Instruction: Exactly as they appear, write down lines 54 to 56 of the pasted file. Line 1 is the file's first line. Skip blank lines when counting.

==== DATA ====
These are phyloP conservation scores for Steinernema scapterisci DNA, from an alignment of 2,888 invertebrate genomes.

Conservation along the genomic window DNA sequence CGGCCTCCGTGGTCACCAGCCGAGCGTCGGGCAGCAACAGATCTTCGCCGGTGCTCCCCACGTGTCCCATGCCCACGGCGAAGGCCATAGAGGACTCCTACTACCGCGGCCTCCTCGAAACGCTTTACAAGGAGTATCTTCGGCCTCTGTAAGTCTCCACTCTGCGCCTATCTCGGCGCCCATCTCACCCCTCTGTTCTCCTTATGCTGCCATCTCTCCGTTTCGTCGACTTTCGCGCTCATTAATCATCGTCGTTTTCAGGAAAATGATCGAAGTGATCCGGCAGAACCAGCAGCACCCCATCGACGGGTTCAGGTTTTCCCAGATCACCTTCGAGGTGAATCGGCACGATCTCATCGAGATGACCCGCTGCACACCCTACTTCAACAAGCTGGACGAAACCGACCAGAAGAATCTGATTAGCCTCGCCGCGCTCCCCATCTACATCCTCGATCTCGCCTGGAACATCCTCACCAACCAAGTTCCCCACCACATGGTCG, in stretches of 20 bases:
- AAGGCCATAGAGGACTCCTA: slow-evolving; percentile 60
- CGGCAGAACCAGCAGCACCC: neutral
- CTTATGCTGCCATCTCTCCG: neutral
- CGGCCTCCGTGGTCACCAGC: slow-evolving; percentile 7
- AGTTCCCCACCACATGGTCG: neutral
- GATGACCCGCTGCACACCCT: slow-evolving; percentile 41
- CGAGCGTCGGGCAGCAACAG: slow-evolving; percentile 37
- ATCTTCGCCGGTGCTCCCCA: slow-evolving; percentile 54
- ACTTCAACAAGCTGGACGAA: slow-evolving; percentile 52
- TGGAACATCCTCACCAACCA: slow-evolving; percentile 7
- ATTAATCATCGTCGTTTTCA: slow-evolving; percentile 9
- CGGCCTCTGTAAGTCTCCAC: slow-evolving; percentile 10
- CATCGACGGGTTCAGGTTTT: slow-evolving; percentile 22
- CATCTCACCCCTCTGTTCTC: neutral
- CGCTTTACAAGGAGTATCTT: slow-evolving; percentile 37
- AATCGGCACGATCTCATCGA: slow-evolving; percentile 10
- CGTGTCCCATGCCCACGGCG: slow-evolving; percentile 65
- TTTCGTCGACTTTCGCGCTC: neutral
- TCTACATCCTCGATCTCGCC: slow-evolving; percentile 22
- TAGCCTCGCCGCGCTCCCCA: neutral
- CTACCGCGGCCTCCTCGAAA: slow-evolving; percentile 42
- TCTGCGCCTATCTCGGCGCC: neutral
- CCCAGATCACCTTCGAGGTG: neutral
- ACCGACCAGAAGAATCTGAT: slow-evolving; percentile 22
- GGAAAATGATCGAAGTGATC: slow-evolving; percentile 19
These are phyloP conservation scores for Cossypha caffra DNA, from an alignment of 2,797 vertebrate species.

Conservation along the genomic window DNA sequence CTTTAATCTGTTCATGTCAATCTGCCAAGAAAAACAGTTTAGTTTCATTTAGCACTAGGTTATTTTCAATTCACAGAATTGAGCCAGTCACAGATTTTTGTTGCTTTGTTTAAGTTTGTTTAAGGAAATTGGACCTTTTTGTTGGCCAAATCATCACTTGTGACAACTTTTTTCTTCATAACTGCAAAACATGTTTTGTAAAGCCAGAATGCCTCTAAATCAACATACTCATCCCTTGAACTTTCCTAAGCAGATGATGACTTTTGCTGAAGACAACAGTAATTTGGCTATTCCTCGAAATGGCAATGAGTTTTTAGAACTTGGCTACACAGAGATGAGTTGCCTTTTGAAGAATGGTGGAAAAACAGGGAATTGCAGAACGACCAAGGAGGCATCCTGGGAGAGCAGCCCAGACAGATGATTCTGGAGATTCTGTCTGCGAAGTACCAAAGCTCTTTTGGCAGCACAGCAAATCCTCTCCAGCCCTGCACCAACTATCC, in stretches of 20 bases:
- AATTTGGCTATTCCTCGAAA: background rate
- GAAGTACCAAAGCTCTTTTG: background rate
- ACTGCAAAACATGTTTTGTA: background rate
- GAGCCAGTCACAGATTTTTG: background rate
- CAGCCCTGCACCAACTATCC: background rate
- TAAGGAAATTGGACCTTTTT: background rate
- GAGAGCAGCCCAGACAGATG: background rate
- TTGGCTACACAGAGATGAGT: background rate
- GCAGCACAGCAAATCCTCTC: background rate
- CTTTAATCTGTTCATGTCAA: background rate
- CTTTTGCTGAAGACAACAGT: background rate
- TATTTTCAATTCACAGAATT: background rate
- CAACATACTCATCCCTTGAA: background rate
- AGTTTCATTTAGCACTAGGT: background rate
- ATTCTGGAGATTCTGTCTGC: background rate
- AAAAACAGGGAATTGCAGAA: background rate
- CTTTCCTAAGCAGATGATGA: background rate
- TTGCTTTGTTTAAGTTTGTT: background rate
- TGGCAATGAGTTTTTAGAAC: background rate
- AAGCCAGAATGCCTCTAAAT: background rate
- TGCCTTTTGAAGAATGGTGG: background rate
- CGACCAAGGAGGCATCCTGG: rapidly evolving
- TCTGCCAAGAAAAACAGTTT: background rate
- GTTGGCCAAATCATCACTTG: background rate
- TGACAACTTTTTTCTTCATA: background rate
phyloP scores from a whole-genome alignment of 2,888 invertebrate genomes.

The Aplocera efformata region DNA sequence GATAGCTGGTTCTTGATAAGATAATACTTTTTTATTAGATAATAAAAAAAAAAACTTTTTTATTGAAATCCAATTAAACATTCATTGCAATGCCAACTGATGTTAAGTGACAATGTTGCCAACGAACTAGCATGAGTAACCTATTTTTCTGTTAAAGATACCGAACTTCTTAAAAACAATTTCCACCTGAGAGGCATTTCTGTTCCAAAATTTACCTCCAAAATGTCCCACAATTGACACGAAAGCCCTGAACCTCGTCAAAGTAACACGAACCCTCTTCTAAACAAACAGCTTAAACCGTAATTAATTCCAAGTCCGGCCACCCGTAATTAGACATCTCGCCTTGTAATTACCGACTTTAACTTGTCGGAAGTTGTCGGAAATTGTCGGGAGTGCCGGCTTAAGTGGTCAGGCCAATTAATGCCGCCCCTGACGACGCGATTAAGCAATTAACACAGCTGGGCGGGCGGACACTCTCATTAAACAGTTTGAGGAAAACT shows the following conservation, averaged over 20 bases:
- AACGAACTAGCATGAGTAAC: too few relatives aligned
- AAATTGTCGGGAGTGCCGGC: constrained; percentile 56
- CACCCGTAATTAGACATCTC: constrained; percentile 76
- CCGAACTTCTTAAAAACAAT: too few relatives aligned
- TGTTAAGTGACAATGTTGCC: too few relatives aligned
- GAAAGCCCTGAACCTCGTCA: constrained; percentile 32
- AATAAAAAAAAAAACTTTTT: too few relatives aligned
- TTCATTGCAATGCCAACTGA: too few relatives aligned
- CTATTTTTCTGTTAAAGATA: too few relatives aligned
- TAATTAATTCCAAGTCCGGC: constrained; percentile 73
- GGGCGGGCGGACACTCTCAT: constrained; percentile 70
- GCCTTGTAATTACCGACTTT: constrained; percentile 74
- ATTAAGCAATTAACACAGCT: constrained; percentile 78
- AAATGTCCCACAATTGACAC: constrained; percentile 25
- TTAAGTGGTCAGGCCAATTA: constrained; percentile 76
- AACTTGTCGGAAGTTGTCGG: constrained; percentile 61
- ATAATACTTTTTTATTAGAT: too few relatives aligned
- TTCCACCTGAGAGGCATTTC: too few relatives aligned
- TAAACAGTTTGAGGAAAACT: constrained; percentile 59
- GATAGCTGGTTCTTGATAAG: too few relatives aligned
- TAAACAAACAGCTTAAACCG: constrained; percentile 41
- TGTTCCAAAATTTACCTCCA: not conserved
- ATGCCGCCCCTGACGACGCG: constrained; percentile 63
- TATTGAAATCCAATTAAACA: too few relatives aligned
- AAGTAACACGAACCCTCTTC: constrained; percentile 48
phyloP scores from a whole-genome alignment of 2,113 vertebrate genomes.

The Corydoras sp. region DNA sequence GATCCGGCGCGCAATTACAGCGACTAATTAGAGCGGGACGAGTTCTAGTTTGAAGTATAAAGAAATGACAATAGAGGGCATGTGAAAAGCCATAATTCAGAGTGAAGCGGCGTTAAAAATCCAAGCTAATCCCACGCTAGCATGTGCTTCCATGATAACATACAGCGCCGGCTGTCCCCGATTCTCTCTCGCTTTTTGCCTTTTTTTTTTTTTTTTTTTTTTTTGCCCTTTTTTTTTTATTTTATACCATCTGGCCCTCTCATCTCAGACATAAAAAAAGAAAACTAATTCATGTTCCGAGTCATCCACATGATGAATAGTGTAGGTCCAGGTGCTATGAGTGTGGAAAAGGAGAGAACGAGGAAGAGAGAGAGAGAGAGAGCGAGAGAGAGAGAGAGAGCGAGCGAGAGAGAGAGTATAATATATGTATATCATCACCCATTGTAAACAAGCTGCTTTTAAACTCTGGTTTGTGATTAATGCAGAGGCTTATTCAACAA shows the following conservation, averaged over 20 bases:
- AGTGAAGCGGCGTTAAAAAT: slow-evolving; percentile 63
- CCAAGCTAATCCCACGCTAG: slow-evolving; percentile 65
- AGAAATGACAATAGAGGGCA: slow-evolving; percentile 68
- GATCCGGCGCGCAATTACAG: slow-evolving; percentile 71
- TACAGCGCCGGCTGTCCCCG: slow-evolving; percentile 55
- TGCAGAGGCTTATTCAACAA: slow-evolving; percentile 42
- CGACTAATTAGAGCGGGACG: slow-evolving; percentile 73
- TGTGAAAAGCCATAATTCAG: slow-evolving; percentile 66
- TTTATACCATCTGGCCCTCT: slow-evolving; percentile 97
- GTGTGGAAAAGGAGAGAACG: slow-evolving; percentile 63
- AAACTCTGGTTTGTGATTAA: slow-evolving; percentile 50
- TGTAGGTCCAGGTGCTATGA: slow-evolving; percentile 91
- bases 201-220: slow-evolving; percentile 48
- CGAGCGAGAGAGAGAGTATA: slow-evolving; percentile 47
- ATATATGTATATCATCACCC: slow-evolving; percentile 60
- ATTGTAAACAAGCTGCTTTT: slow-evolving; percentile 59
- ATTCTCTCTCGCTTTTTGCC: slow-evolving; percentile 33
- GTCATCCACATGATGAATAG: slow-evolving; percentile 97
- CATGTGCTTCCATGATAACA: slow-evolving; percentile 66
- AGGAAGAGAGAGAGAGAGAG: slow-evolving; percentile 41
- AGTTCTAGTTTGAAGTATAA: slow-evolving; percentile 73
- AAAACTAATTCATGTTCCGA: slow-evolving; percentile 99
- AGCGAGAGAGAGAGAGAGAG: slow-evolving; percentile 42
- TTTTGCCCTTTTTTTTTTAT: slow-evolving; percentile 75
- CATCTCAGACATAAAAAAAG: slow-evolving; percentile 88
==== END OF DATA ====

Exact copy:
- TGACAACTTTTTTCTTCATA: background rate
phyloP scores from a whole-genome alignment of 2,888 invertebrate genomes.

The Aplocera efformata region DNA sequence GATAGCTGGTTCTTGATAAGATAATACTTTTTTATTAGATAATAAAAAAAAAAACTTTTTTATTGAAATCCAATTAAACATTCATTGCAATGCCAACTGATGTTAAGTGACAATGTTGCCAACGAACTAGCATGAGTAACCTATTTTTCTGTTAAAGATACCGAACTTCTTAAAAACAATTTCCACCTGAGAGGCATTTCTGTTCCAAAATTTACCTCCAAAATGTCCCACAATTGACACGAAAGCCCTGAACCTCGTCAAAGTAACACGAACCCTCTTCTAAACAAACAGCTTAAACCGTAATTAATTCCAAGTCCGGCCACCCGTAATTAGACATCTCGCCTTGTAATTACCGACTTTAACTTGTCGGAAGTTGTCGGAAATTGTCGGGAGTGCCGGCTTAAGTGGTCAGGCCAATTAATGCCGCCCCTGACGACGCGATTAAGCAATTAACACAGCTGGGCGGGCGGACACTCTCATTAAACAGTTTGAGGAAAACT shows the following conservation, averaged over 20 bases: